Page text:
By closing local chapters and alienating longtime volunteers, executives at the American Red Cross have hampered the nonprofit’s ability to deliver emergency services, according to ProPublica.
The highly visible charity’s finances have suffered recently because of declining demand for the donated blood it sells to hospitals and the absence of high-profile disasters, which typically bring in big donations.
But Red Cross efforts to increase revenue by raising the prices of its CPR classes and swimming lessons backfired when customers switched to cheaper options, ProPublica reports. And efforts to cut costs through layoffs and branch closings have hurt morale and left some parts of the country without the emergency services the Red Cross has historically provided.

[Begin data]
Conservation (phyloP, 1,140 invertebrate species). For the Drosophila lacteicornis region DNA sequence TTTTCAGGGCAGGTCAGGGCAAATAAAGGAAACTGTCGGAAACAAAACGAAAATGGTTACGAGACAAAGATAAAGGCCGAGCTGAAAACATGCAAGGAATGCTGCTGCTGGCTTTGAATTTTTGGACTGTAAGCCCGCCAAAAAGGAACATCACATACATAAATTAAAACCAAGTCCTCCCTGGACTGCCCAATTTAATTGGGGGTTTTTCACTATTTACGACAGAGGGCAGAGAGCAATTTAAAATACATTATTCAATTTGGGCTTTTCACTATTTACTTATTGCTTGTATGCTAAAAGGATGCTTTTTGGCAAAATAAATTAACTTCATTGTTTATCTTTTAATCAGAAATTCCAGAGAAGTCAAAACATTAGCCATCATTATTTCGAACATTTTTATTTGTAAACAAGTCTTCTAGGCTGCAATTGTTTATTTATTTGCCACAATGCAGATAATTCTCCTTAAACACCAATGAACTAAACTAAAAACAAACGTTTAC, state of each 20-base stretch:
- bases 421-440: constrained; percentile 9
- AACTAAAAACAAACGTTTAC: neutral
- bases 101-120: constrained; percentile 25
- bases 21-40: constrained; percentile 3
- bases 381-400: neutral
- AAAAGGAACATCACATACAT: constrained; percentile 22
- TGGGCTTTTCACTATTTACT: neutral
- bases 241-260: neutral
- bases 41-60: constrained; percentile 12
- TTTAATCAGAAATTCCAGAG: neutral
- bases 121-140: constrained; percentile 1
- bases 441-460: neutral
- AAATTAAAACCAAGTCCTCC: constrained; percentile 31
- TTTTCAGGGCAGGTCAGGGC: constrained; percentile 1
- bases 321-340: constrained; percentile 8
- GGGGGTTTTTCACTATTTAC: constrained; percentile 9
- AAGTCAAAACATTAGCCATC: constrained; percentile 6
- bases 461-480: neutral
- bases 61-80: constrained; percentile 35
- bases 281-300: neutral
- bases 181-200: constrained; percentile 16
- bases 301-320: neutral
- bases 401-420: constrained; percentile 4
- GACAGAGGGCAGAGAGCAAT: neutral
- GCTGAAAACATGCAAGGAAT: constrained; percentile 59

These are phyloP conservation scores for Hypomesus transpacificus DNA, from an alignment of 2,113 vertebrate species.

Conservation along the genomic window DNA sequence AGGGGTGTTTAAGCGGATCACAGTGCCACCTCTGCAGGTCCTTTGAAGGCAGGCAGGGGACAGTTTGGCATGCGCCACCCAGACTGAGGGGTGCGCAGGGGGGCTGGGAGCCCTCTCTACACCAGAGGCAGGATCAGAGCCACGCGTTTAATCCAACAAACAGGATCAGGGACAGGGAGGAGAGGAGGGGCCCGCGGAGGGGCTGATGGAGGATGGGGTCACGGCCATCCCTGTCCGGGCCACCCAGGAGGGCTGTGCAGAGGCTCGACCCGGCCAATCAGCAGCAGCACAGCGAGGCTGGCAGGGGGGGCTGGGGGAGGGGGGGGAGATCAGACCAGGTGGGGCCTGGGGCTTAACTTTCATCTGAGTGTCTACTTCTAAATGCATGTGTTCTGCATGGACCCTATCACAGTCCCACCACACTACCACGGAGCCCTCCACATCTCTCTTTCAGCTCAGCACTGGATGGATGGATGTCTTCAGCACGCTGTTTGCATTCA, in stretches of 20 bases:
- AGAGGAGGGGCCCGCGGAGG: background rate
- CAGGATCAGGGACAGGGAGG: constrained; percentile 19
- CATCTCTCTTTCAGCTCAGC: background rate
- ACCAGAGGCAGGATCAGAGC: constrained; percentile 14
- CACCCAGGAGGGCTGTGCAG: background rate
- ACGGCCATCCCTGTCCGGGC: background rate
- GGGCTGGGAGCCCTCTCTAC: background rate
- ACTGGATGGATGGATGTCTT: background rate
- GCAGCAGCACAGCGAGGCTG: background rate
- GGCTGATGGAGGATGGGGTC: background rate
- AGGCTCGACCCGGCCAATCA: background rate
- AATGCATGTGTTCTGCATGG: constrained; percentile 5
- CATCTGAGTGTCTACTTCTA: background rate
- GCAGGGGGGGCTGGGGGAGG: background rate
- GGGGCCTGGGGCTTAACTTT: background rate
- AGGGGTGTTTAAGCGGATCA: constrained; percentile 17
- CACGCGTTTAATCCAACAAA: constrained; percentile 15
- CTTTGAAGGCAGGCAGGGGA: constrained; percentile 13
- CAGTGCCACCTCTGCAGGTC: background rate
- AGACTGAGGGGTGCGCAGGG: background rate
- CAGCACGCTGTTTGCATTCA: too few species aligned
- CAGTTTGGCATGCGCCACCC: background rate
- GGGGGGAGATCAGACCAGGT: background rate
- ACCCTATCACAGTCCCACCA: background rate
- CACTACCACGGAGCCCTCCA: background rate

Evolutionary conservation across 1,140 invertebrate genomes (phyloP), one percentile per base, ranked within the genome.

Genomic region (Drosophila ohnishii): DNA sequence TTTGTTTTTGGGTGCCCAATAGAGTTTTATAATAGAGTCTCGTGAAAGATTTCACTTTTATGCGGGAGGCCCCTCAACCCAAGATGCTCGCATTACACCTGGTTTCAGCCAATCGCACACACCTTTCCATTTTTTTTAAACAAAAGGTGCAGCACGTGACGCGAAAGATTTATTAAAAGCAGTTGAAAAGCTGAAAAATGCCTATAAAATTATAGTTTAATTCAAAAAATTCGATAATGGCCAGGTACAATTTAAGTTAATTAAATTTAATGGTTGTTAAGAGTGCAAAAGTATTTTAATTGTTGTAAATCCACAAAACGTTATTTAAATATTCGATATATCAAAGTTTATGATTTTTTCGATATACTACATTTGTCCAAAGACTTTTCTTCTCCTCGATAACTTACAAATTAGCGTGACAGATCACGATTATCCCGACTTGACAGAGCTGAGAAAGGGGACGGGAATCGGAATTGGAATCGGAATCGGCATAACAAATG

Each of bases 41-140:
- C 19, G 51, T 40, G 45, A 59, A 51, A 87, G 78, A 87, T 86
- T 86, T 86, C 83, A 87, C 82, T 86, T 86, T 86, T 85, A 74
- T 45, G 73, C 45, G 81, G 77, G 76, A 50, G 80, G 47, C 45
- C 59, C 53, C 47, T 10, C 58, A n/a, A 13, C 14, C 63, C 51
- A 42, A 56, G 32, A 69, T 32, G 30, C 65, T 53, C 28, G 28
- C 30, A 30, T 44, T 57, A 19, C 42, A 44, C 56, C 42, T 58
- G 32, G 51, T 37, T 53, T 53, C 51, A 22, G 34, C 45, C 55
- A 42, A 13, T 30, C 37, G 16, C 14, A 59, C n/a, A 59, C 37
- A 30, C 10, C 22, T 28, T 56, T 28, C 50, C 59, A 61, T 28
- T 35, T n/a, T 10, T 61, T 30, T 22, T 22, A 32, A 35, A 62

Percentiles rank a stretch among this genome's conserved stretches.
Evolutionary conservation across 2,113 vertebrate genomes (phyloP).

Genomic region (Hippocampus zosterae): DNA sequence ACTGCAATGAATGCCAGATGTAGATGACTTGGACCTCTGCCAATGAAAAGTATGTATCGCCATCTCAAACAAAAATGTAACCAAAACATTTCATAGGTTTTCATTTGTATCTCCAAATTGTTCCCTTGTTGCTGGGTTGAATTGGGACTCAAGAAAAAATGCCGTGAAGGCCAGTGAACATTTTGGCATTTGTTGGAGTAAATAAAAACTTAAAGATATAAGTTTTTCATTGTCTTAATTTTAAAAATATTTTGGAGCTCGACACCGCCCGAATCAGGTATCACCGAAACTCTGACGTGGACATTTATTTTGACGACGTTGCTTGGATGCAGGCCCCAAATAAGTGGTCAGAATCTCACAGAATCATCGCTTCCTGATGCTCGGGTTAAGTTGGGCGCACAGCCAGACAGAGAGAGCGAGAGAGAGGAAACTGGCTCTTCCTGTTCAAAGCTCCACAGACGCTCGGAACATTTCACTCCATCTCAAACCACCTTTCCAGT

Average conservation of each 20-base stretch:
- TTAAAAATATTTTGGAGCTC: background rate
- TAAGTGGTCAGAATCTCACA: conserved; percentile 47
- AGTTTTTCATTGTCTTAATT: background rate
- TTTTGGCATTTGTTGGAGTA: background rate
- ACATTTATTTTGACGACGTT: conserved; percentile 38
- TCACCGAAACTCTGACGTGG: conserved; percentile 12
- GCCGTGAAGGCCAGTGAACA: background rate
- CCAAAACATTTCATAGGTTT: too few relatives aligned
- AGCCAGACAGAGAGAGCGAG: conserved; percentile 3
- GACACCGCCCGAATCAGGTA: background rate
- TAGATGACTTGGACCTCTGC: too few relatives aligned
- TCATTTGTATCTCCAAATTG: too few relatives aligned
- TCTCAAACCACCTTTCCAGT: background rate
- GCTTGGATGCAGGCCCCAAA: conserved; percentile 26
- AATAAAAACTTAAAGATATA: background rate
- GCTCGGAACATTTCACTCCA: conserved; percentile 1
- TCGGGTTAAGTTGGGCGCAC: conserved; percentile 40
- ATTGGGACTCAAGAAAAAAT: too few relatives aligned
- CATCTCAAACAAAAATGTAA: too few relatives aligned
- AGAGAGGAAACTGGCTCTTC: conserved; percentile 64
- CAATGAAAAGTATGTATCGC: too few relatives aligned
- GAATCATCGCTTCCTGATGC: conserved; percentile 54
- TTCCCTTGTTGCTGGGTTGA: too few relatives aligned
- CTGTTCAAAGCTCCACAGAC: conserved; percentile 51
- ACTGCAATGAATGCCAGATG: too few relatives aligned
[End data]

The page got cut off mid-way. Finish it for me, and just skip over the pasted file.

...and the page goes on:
Chief executive Gail McGovern declined to be interviewed for the story, but the Red Cross released a statement defending her tenure, saying she took over the "antiquated organization" that allowed individual chapters to create their own bookkeeping, personnel, and technology systems. It said the layoffs and closures were "painful but essential for an organization that was both inefficient and financially unsustainable."